I’m curious, what scenes do you find difficult to write, and how do you get through them?


  1. Hey Angela! LOVED your post! LOL

    I'll be by to leave a better comment in a bit. I'm out the door in about five minutes. TTYS

  2. For me, all the scenes are tough scenes until I really get into them. Every time I finish one scene, I think, "Oh hell, now I've got to do another one." It's not till the words are flowing do I start to relax. I always worry that the last scene I wrote is going to be... well, the last scene I write. :-)

    I'm have a tough time with revisions at the moment. My confidence rises and falls with each new line. Do I like it? Do I hate it? Can I even tell anymore?

    And the only way I know to get through it? Gummy bears. Well, and the occasional shot of bourbon. :-)

    (By the way this blog won't let me comment using my actual web site. If you haven't figured it out, it's me, jsb68 ;-))

  3. Thank you Anita :o)

    Jenny- I know what you mean. I second guessed myself so many times when I was revising my last project. Sometimes I couldn't tell if I was making it better by taking something out or making it worse. Oh, and I always get the feeling like I'm repeating myself. Like how many different ways can you say your mc feels like they're going to start to cry? lol. No wonder I feel like I'm losing my mind half the time ;o)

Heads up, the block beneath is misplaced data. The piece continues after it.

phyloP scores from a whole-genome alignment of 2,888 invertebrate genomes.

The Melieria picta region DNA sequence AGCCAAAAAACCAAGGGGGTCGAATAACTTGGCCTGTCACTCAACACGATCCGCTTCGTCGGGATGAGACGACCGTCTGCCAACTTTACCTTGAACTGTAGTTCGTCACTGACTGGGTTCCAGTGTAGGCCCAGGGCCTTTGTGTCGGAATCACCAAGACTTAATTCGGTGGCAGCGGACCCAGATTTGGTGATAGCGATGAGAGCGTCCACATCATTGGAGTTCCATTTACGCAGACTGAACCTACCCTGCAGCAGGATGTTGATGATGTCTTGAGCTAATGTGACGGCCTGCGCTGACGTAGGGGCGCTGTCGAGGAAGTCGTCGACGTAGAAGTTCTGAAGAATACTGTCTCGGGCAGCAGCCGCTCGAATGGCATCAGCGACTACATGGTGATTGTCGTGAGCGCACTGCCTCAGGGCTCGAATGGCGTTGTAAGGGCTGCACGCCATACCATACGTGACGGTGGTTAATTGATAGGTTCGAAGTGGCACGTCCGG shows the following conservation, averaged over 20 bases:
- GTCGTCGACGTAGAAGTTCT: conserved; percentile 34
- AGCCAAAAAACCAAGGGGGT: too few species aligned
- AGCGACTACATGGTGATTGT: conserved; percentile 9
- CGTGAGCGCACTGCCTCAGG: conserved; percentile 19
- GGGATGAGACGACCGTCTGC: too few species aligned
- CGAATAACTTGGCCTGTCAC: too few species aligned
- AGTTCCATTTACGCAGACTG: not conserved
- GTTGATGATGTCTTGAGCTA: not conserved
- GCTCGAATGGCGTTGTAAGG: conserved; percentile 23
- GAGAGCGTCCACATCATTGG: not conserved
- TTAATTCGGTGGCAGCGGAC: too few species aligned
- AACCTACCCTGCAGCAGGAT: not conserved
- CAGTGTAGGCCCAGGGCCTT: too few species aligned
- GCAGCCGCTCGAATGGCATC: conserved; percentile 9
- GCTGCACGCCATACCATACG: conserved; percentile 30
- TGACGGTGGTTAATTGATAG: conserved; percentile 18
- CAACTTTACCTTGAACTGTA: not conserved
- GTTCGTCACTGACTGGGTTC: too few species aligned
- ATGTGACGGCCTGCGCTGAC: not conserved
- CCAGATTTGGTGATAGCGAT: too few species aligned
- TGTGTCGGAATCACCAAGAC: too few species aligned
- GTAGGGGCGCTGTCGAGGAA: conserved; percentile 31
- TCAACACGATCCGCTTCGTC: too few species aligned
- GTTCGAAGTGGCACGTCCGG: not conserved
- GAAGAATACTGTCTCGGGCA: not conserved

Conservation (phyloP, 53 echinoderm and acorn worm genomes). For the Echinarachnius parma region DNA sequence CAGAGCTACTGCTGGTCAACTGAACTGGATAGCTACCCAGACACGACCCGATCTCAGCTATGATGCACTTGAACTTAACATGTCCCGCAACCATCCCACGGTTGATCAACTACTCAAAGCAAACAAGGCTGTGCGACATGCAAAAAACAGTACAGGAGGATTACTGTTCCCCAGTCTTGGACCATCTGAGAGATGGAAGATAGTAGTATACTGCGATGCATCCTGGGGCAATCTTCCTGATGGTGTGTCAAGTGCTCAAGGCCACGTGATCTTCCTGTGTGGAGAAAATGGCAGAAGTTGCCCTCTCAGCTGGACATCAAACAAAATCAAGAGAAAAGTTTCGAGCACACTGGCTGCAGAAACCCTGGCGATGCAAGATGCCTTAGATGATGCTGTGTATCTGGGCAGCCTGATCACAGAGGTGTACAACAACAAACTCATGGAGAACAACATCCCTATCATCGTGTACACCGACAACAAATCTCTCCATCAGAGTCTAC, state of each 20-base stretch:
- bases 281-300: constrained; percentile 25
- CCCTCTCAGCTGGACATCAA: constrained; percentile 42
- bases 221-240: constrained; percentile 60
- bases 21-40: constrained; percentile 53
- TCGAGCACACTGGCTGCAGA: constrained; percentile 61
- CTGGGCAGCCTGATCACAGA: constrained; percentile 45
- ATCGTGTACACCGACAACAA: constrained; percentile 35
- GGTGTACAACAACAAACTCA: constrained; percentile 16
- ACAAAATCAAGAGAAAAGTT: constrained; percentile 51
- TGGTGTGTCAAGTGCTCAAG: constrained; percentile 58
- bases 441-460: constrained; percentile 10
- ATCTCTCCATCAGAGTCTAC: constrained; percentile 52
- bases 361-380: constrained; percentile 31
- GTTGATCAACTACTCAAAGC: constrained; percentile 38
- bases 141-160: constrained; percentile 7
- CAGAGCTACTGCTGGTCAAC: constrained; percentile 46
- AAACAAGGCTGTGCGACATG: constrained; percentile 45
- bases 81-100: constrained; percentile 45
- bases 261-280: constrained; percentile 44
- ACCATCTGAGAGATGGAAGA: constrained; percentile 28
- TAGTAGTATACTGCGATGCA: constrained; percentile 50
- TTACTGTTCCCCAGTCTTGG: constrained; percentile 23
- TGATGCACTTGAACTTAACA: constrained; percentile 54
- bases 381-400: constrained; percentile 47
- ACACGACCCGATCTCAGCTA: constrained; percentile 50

BTW, as soon as I saw "Gummy bears", I knew EXACTLY who it was ;o) lol

  4. I'm back! Action scenes are the hardest for me. It's so difficult to try to word the action in a way that makes it flow and not feel like a football play by play, you know? Congrats on finishing that scene! Even if it is rough, you got it done. And the fact that you were feeling raw afterwards prob means that you rocked that scene emotionally. You might even be surprised once you come back and read it w/fresh eyes. :)

  5. Anita- Your mention of action scenes just reminded me I have one of those coming up too!! Sheesh! Something else to 'look forward to.' lol.

  6. I haven't gotten to the hard scenes yet, but I have the main conflict coming up that's a little daunting. I'm still new at this!

  7. Hi Keriann!
    Even though this is my second book, a lot of this stuff is new to me too! My first book was VERY character driven with a lot of internal conflict. This book is more plot driven with a lot going on around the main character. It's definetly challenging, but still fun to write--MOST of the time ;o)

    Thanks for the comment! :o)